MY month’s tour on the Trentino and Cadore front has left me the impression of a harmonious whole, where every detail of the complicated machinery at work is accomplished thoroughly, serenely, and confidently both by officers and men.
I can see them now in their smart, serviceable grey-green uniforms, with their dark, vivid faces, and their bright black eyes as they come and go, some riding or walking, others building huts, chopping wood, mending their clothes the sunny Italian smile always on their lips. .
They have invaded the solitary grandeur of these mountain passes, undaunted by the obstacles which Nature has placed in their way to keep her solitude undisturbed ; undismayed by the lack of roads, the snows, the wind, the rain, they have brought with them up here the sun and warmth of their homes, and the life and radiance of their cheerful, ever-ready smile. The beauty of the scenery is not lost on them either ; perhaps as a compensation to the grim horrors of war, the Powers that be have conceded to the little grey-green Italian soldier the privilege to fight his battles in these beautiful surroundings, knowing how keenly susceptible he is to anything that appeals to his innate sense of beauty. Be this as it may, at any rate he is sensible to the grandeur and beauty that he sees ; it helps him, and keeps his cheerful spirit alive. Often have I heard the soldiers commenting enthusiastically on the glorious mountain scenery.
The keen mountain air exhilarates them ; the knowledge that they are fighting to restore to Italy what was hers makes them absolutely confident of success, so they smile, and they sing as they work ; thus do the sons of that land from which has come all the beauty and the art of the world, beautify and uplift even the dull routine of warfare.
The Italian soldier is sober, both in eating and in drinking. He has not many wants a piece of bread and fruit, and, when he can get it, some of his beloved macaroni, that is all he needs. He is wiry, hardy, and enduring, notwithstanding this simple fare. He is also very handy and ingenious, and finds a way out of unexpected difficulties, as in the case of the remedy that he invented in an encampment which I saw.
It was in a heavily-wooded forest, the ground was muddy and damp, no ray of sunlight getting through the thick foliage. So in a few hours, platforms were built well above the ground, the little white tents were placed on them, nestling snugly amongst the thick branches ; and from afar one could think that an immense flock of huge white birds were taking a rest on the green-topped trees. Up there the soldiers had air, light, and sun-shine, and they were happy and could smile once more.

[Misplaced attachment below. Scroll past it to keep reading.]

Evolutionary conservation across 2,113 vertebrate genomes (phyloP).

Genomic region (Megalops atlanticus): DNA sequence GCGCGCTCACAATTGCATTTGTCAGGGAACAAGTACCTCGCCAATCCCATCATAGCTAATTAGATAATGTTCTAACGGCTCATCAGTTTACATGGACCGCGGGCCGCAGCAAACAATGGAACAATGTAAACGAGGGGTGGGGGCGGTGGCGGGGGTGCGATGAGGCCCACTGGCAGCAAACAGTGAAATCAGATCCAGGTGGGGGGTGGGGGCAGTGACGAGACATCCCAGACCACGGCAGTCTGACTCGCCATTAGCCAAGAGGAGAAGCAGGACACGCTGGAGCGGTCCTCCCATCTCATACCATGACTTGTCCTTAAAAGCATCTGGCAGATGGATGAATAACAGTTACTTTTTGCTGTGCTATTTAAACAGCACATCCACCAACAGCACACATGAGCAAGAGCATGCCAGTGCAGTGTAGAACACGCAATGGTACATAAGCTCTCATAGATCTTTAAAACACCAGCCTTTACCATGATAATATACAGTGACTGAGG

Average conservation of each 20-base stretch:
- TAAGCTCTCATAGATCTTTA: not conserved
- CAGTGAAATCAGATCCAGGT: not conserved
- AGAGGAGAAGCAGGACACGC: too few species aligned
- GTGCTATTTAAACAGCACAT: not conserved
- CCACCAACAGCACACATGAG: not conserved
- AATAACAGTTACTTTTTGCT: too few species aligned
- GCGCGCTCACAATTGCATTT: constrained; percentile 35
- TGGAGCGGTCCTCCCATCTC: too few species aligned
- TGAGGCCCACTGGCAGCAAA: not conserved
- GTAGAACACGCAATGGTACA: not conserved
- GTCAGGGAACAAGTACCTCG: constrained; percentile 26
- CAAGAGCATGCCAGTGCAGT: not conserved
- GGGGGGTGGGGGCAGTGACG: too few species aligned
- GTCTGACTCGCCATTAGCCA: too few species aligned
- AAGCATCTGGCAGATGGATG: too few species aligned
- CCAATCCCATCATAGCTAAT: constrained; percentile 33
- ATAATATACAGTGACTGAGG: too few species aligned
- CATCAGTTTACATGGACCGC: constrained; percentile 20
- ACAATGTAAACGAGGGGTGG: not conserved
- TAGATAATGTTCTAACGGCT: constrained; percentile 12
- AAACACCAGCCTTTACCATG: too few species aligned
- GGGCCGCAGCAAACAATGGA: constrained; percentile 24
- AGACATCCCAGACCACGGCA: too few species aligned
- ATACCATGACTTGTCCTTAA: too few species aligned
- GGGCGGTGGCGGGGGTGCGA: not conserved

Another ingeniously built camp was the one I saw on a bare rocky hillside. The tents were placed irregularly apart from one another, so that, seen from some distance, they looked like big round boulders practically undistinguishable from the grey rocks of the mountain.
This was done in one of our very advanced positions in Val d’Ampola, where the enemy could through field-glasses practically see every detail on our side, and the work had to be done at night.
The Val d’Ampola is sacred ground for us ; it was there that Garibaldi and his handful of men won a victory over the Austrians in 1866. The men of 1915 know this, and they are proud to feel that today, after all these years, they are again treading the same road, this time, please God, to keep it for ever.
My last memory of Val d’Ampola is one that, more than any. words can do, typifies the spirit of cheerfulness that prevails amongst our soldiers. Near the mountain stream that rushes down the narrow valley, our men have built with tree branches a little ” pergola ” about four or five feet wide, they have placed in it a rustic bench and table, and during their leisure time they sit there, discuss the war, and talk about their distant homes. A big square signboard has been nailed on a post near the entrance, and on it, in uneven order, is written in awkward, ill-formed letters, ” All’ Osteria del Buon Umore.”
That is how our men understand their war ” the guerra Santa,” as they call it. They fight it willingly, cheerfully, smilingly. They have not gone into it lightly ; they know full well the greatness of the task before them, the many hardships and the weary days they will have to face ; they realise all this, but yet they smile and sing as they work, for they went willingly into this great enterprise, and when at last they come to meet their long-lost brothers of Trento and Trieste, they want to greet them with joy and laughter in their hearts, and bring to them all the warmth and the light and the radiance of the gentle smile of their common mother Italy.
That is why I want henceforth our soldiers to be called by all ” the smiling soldiers,” for in their smile is their strength, and by their smiling courage will they gain their victory !